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The CJ3B Page Visits Spain


 

MapWe've been waiting for years for the opportunity to visit Spain, and in the summer of 2008 my wife Roseanna and I and our daughter Amelia finally made it, spending three weeks in northern Spain and southern France. We encountered very few other foreigners; most of the tourists were from southern Spain, coming to the mountains and the northern beaches to escape the heat in the south.

We saw beautiful scenery, met a lot of wonderful people, and rode in quite a few Jeeps. So there are plenty of photos I'd like to show, and I'll have to spread them out over several pages. -- Derek Redmond

The arrow on the map shows our approximate 3-week itinerary. We landed in the fascinating city of Bilbao (which we toured more extensively when we returned later) and quickly headed a short distance south to spend some time with Iñaki Bilbao at his summer home in the little village of Condado.

See also Part 2: The Pyrenees or Part 3: Camprodon or Part 4: Bilbao.

Part 1: Condado

SunflowersAs we drove down, we soon realized there are always mountains in the near distance in northern Spain, with spring water running down for the sunflowers, grapevines or olive trees in the valleys.

CondadoCondado clings to the side of a hill overlooking a river, and Iñaki Bilbao's CJ-3B is a great vehicle for summer in the village. It's been a while since he's had the roof on the Jeep.

EbroIñaki's Jeep is an early-70's Spanish-built EBRO Bravo. Note the EBRO logo on the steering wheel (130K JPEG), and the air vent under the windshield. The diesel engine and four-speed transmission are reliable and easy on fuel.

InakiSome of the roads are really burro paths (we met the burro, 180K JPEG), and even the two-lane highways are often winding and always narrow, so the 1.445m (57 inch) wide Jeep with its rear-mounted spare tire is perfect.

Rio EbroIt was very appropriate that the river running past Condado was the Ebro, namesake of the company that built Jeeps in Spain. Iñaki gives Amelia a ride down to the swimming spot, with the front hubs locked out (110K JPEG) on the pavement.

RaftWith a rope swing and a raft, and late nights under the stars, Amelia had a blast with the kids in the village, and learned Spanish quickly.

DinnerAlmudena and Iñaki serve us a fabulous meal under the awning behind their country home, a restored centuries-old stable. The food in Spain, particularly the seafood in Basque country, was wonderful. Oh yeah, and the wine too.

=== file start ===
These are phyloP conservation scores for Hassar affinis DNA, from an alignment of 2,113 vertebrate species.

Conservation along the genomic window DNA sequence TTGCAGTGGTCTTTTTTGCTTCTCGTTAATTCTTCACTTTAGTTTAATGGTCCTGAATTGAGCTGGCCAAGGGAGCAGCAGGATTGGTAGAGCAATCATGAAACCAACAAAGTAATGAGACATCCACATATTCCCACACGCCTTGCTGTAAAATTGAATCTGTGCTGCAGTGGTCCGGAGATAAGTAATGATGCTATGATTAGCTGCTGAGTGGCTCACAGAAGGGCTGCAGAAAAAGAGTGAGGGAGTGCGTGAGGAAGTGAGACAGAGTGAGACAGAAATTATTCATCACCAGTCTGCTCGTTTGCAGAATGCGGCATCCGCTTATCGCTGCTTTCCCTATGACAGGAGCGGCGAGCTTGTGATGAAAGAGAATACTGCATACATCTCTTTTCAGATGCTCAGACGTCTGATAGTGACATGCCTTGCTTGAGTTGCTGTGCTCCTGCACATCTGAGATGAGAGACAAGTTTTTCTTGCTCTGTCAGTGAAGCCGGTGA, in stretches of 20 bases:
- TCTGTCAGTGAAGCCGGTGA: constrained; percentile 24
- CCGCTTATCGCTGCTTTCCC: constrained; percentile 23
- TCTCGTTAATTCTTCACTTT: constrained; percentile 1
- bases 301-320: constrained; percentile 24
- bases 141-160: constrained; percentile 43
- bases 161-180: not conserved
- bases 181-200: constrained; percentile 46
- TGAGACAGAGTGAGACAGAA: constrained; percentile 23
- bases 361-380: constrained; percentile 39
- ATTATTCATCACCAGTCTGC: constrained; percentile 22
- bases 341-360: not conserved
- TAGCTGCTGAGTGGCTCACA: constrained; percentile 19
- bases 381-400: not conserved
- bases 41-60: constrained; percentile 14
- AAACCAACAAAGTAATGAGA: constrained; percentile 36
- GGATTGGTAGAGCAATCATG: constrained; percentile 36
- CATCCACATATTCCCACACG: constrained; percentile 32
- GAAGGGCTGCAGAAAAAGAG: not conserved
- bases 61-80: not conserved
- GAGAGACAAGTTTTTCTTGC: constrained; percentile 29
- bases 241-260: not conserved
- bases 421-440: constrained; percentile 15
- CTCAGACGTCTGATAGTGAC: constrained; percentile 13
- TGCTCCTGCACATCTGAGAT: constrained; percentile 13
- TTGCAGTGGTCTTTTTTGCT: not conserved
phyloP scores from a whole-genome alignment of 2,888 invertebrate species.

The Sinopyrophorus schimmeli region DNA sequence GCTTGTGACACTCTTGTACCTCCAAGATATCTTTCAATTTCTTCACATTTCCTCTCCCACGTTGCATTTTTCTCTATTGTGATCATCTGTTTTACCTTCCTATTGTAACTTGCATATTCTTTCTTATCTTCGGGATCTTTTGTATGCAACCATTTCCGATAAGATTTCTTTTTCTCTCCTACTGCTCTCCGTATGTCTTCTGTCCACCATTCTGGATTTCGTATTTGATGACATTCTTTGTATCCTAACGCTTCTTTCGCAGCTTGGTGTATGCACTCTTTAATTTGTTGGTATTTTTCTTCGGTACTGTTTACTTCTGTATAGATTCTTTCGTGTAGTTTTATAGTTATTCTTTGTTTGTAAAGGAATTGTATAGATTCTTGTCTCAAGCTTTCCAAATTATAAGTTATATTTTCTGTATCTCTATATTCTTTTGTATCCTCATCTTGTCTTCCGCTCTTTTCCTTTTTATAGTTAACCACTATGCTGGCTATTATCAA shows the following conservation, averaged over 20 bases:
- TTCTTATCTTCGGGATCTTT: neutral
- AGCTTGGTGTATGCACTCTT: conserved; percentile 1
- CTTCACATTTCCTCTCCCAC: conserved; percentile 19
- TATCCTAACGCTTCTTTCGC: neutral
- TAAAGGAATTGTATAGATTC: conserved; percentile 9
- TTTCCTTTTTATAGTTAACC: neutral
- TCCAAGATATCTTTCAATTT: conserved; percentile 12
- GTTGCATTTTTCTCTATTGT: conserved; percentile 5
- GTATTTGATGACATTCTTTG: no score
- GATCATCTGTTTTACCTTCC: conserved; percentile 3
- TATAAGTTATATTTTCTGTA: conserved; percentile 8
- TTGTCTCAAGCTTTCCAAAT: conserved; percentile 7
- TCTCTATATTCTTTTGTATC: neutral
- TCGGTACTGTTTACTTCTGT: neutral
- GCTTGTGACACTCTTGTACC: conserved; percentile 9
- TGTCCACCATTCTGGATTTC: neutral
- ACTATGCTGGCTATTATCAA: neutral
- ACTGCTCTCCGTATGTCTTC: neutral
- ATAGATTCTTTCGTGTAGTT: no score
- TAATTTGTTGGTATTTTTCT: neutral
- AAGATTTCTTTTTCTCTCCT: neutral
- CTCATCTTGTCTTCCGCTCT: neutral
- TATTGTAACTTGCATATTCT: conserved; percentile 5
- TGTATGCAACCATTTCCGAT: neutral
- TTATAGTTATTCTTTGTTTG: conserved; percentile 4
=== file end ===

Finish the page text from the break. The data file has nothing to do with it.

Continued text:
CitroenOur Citroen C4 rental had a huge windshield, almost as good as an open-top Jeep for enjoying the scenery. The clutchless manual transmission was nifty on the mountain roads, and the diesel loved cruising the four-lane highways at 130 kph.

ErmitaIñaki showed us some breathtaking spots, including the church of San Juan de Gaztelugatxe on a little island along the Basque coast, accessible only by a 10th century pedestrian causeway (see a panoramic photo, 160K JPEG, from Andy Roberts).

FriasThe beautifully preserved medieval hilltop city of Frias is near Condado, in Burgos province. It features a castle built right out of the rocky tip of the mountain, and a fortified bridge over the Ebro (120K JPEG), both from the 13th century.

VillasanteIn the village of Villasante we spotted this family with their Jeep from the late 70's, when the name Avia replaced EBRO, and for some reason the model got a new front grille with the headlights and parking lights set further apart. See also a rear view photo (160K JPEG).

Hood bumperAnd did you notice the clean lines of the hoods on these Jeeps? Another distinctive feature in Spain is the bumper located above the windshield, replacing Willys' venerable wooden blocks on the hood.

Perkins dieselMost of the EBRO Jeeps had the Perkins diesel, as indicated by the model name "PECJ3B" on the serial number plate (60K JPEG), seen here behind the double master cylinder on Iñaki's Jeep. Some had the gasoline engine and were labelled "HUCJ3B".

Rio EbroThe Ebro River is small at Condado, but it gets larger as it flows right across Spain to empty into the Mediterranean. We would cross it many times as we headed east for the Pyrenees Mountains.

Thanks to Iñaki and Almudena for their hospitality, and Andy Roberts for his Creative Commons photo of the church of San Juan. -- Derek Redmond

Continue to Part 2: The Pyrenees or Part 3: Camprodon or Part 4: Bilbao.


See the history of Jeeps in Spain.

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Last updated 5 October 2008 by Derek Redmond redmond@cj3b.info
http://cj3b.info/World/Spain2008Part1.html
All content not credited and previously copyright, is copyright Derek Redmond